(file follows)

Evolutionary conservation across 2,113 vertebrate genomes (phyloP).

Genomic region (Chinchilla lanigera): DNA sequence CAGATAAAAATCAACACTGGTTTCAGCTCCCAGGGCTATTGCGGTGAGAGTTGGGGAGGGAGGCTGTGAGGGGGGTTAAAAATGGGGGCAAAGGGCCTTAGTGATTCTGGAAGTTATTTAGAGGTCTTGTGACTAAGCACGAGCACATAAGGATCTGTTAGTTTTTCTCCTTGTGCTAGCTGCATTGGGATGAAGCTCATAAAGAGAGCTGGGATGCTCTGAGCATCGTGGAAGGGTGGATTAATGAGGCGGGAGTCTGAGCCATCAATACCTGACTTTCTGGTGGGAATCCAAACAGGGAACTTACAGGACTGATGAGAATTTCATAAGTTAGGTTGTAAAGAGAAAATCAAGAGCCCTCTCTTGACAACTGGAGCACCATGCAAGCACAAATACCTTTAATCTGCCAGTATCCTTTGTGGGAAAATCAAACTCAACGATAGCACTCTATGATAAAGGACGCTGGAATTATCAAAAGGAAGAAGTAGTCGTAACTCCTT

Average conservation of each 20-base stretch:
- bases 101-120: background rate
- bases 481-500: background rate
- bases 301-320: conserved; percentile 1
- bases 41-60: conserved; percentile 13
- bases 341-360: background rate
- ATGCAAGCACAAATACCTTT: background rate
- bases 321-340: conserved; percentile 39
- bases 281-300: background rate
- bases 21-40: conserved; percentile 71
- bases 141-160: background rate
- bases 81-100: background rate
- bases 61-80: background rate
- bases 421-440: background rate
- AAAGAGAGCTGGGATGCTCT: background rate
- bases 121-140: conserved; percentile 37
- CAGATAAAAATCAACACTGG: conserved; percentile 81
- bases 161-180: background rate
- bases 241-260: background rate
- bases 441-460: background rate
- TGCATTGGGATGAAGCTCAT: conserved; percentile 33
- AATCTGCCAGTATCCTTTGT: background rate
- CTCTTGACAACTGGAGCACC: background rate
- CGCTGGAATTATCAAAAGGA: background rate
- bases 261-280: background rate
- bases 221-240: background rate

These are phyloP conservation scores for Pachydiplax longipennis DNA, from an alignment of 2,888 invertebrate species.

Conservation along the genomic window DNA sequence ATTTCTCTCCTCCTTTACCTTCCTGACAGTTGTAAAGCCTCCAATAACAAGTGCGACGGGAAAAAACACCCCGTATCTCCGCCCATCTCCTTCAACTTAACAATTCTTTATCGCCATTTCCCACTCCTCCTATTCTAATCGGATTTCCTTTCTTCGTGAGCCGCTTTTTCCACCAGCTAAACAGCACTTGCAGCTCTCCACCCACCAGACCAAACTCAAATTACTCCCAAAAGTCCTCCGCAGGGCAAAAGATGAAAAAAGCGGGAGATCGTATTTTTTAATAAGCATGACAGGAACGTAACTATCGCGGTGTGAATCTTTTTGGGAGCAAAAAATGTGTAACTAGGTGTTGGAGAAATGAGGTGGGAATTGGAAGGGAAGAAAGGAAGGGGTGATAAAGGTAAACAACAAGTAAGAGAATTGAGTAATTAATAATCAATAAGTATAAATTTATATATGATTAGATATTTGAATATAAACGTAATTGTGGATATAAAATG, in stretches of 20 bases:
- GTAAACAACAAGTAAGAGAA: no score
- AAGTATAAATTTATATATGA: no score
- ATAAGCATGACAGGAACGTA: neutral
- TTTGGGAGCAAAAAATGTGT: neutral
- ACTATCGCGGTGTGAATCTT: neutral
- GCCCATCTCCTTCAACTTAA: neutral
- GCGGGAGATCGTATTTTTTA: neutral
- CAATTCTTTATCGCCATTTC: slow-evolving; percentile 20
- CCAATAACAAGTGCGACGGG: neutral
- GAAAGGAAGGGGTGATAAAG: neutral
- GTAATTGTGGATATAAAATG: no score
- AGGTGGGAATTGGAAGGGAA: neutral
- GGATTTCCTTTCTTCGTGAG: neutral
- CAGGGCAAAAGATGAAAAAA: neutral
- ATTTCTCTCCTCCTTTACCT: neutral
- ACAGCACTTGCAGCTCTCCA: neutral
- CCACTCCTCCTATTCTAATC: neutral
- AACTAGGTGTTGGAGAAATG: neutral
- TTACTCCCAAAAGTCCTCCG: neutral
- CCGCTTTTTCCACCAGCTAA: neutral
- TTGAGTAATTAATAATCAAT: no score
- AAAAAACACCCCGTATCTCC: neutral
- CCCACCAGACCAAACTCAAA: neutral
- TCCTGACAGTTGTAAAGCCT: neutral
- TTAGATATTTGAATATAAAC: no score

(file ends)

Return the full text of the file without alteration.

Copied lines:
Evolutionary conservation across 2,113 vertebrate genomes (phyloP).

Genomic region (Chinchilla lanigera): DNA sequence CAGATAAAAATCAACACTGGTTTCAGCTCCCAGGGCTATTGCGGTGAGAGTTGGGGAGGGAGGCTGTGAGGGGGGTTAAAAATGGGGGCAAAGGGCCTTAGTGATTCTGGAAGTTATTTAGAGGTCTTGTGACTAAGCACGAGCACATAAGGATCTGTTAGTTTTTCTCCTTGTGCTAGCTGCATTGGGATGAAGCTCATAAAGAGAGCTGGGATGCTCTGAGCATCGTGGAAGGGTGGATTAATGAGGCGGGAGTCTGAGCCATCAATACCTGACTTTCTGGTGGGAATCCAAACAGGGAACTTACAGGACTGATGAGAATTTCATAAGTTAGGTTGTAAAGAGAAAATCAAGAGCCCTCTCTTGACAACTGGAGCACCATGCAAGCACAAATACCTTTAATCTGCCAGTATCCTTTGTGGGAAAATCAAACTCAACGATAGCACTCTATGATAAAGGACGCTGGAATTATCAAAAGGAAGAAGTAGTCGTAACTCCTT

Average conservation of each 20-base stretch:
- bases 101-120: background rate
- bases 481-500: background rate
- bases 301-320: conserved; percentile 1
- bases 41-60: conserved; percentile 13
- bases 341-360: background rate
- ATGCAAGCACAAATACCTTT: background rate
- bases 321-340: conserved; percentile 39
- bases 281-300: background rate
- bases 21-40: conserved; percentile 71
- bases 141-160: background rate
- bases 81-100: background rate
- bases 61-80: background rate
- bases 421-440: background rate
- AAAGAGAGCTGGGATGCTCT: background rate
- bases 121-140: conserved; percentile 37
- CAGATAAAAATCAACACTGG: conserved; percentile 81
- bases 161-180: background rate
- bases 241-260: background rate
- bases 441-460: background rate
- TGCATTGGGATGAAGCTCAT: conserved; percentile 33
- AATCTGCCAGTATCCTTTGT: background rate
- CTCTTGACAACTGGAGCACC: background rate
- CGCTGGAATTATCAAAAGGA: background rate
- bases 261-280: background rate
- bases 221-240: background rate

These are phyloP conservation scores for Pachydiplax longipennis DNA, from an alignment of 2,888 invertebrate species.

Conservation along the genomic window DNA sequence ATTTCTCTCCTCCTTTACCTTCCTGACAGTTGTAAAGCCTCCAATAACAAGTGCGACGGGAAAAAACACCCCGTATCTCCGCCCATCTCCTTCAACTTAACAATTCTTTATCGCCATTTCCCACTCCTCCTATTCTAATCGGATTTCCTTTCTTCGTGAGCCGCTTTTTCCACCAGCTAAACAGCACTTGCAGCTCTCCACCCACCAGACCAAACTCAAATTACTCCCAAAAGTCCTCCGCAGGGCAAAAGATGAAAAAAGCGGGAGATCGTATTTTTTAATAAGCATGACAGGAACGTAACTATCGCGGTGTGAATCTTTTTGGGAGCAAAAAATGTGTAACTAGGTGTTGGAGAAATGAGGTGGGAATTGGAAGGGAAGAAAGGAAGGGGTGATAAAGGTAAACAACAAGTAAGAGAATTGAGTAATTAATAATCAATAAGTATAAATTTATATATGATTAGATATTTGAATATAAACGTAATTGTGGATATAAAATG, in stretches of 20 bases:
- GTAAACAACAAGTAAGAGAA: no score
- AAGTATAAATTTATATATGA: no score
- ATAAGCATGACAGGAACGTA: neutral
- TTTGGGAGCAAAAAATGTGT: neutral
- ACTATCGCGGTGTGAATCTT: neutral
- GCCCATCTCCTTCAACTTAA: neutral
- GCGGGAGATCGTATTTTTTA: neutral
- CAATTCTTTATCGCCATTTC: slow-evolving; percentile 20
- CCAATAACAAGTGCGACGGG: neutral
- GAAAGGAAGGGGTGATAAAG: neutral
- GTAATTGTGGATATAAAATG: no score
- AGGTGGGAATTGGAAGGGAA: neutral
- GGATTTCCTTTCTTCGTGAG: neutral
- CAGGGCAAAAGATGAAAAAA: neutral
- ATTTCTCTCCTCCTTTACCT: neutral
- ACAGCACTTGCAGCTCTCCA: neutral
- CCACTCCTCCTATTCTAATC: neutral
- AACTAGGTGTTGGAGAAATG: neutral
- TTACTCCCAAAAGTCCTCCG: neutral
- CCGCTTTTTCCACCAGCTAA: neutral
- TTGAGTAATTAATAATCAAT: no score
- AAAAAACACCCCGTATCTCC: neutral
- CCCACCAGACCAAACTCAAA: neutral
- TCCTGACAGTTGTAAAGCCT: neutral
- TTAGATATTTGAATATAAAC: no score